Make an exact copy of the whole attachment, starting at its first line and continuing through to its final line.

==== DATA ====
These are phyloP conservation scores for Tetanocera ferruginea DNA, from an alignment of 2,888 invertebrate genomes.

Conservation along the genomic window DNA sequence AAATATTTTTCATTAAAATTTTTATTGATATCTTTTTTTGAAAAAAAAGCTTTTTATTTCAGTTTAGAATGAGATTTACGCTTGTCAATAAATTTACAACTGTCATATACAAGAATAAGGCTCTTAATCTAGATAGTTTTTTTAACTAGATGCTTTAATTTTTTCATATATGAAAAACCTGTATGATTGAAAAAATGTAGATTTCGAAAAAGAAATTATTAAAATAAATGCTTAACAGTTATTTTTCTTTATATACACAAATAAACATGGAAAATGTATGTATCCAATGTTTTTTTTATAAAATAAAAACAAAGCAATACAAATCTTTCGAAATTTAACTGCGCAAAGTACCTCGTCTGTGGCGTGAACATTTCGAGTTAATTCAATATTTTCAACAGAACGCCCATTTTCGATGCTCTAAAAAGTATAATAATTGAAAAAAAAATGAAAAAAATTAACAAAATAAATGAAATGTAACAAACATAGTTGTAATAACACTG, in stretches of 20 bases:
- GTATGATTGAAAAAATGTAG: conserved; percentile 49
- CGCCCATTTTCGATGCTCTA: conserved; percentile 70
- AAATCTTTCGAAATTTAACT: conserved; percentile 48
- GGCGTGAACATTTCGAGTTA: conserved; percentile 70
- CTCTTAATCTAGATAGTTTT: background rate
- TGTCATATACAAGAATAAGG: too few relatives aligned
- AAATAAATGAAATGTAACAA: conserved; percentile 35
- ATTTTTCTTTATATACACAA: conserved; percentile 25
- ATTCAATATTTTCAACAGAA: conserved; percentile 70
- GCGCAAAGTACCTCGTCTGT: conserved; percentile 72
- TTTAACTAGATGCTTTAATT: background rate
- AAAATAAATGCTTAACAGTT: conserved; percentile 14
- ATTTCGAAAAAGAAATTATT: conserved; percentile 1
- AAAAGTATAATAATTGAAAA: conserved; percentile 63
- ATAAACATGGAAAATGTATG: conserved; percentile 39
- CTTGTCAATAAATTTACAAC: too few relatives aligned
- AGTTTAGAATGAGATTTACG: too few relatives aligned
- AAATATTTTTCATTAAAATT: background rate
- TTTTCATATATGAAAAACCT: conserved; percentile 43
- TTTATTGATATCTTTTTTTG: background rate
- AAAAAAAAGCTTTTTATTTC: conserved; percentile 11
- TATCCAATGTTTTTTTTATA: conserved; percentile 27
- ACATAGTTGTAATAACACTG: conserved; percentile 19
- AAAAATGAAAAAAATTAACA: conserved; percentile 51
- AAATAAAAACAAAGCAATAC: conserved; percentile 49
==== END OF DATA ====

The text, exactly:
These are phyloP conservation scores for Tetanocera ferruginea DNA, from an alignment of 2,888 invertebrate genomes.

Conservation along the genomic window DNA sequence AAATATTTTTCATTAAAATTTTTATTGATATCTTTTTTTGAAAAAAAAGCTTTTTATTTCAGTTTAGAATGAGATTTACGCTTGTCAATAAATTTACAACTGTCATATACAAGAATAAGGCTCTTAATCTAGATAGTTTTTTTAACTAGATGCTTTAATTTTTTCATATATGAAAAACCTGTATGATTGAAAAAATGTAGATTTCGAAAAAGAAATTATTAAAATAAATGCTTAACAGTTATTTTTCTTTATATACACAAATAAACATGGAAAATGTATGTATCCAATGTTTTTTTTATAAAATAAAAACAAAGCAATACAAATCTTTCGAAATTTAACTGCGCAAAGTACCTCGTCTGTGGCGTGAACATTTCGAGTTAATTCAATATTTTCAACAGAACGCCCATTTTCGATGCTCTAAAAAGTATAATAATTGAAAAAAAAATGAAAAAAATTAACAAAATAAATGAAATGTAACAAACATAGTTGTAATAACACTG, in stretches of 20 bases:
- GTATGATTGAAAAAATGTAG: conserved; percentile 49
- CGCCCATTTTCGATGCTCTA: conserved; percentile 70
- AAATCTTTCGAAATTTAACT: conserved; percentile 48
- GGCGTGAACATTTCGAGTTA: conserved; percentile 70
- CTCTTAATCTAGATAGTTTT: background rate
- TGTCATATACAAGAATAAGG: too few relatives aligned
- AAATAAATGAAATGTAACAA: conserved; percentile 35
- ATTTTTCTTTATATACACAA: conserved; percentile 25
- ATTCAATATTTTCAACAGAA: conserved; percentile 70
- GCGCAAAGTACCTCGTCTGT: conserved; percentile 72
- TTTAACTAGATGCTTTAATT: background rate
- AAAATAAATGCTTAACAGTT: conserved; percentile 14
- ATTTCGAAAAAGAAATTATT: conserved; percentile 1
- AAAAGTATAATAATTGAAAA: conserved; percentile 63
- ATAAACATGGAAAATGTATG: conserved; percentile 39
- CTTGTCAATAAATTTACAAC: too few relatives aligned
- AGTTTAGAATGAGATTTACG: too few relatives aligned
- AAATATTTTTCATTAAAATT: background rate
- TTTTCATATATGAAAAACCT: conserved; percentile 43
- TTTATTGATATCTTTTTTTG: background rate
- AAAAAAAAGCTTTTTATTTC: conserved; percentile 11
- TATCCAATGTTTTTTTTATA: conserved; percentile 27
- ACATAGTTGTAATAACACTG: conserved; percentile 19
- AAAAATGAAAAAAATTAACA: conserved; percentile 51
- AAATAAAAACAAAGCAATAC: conserved; percentile 49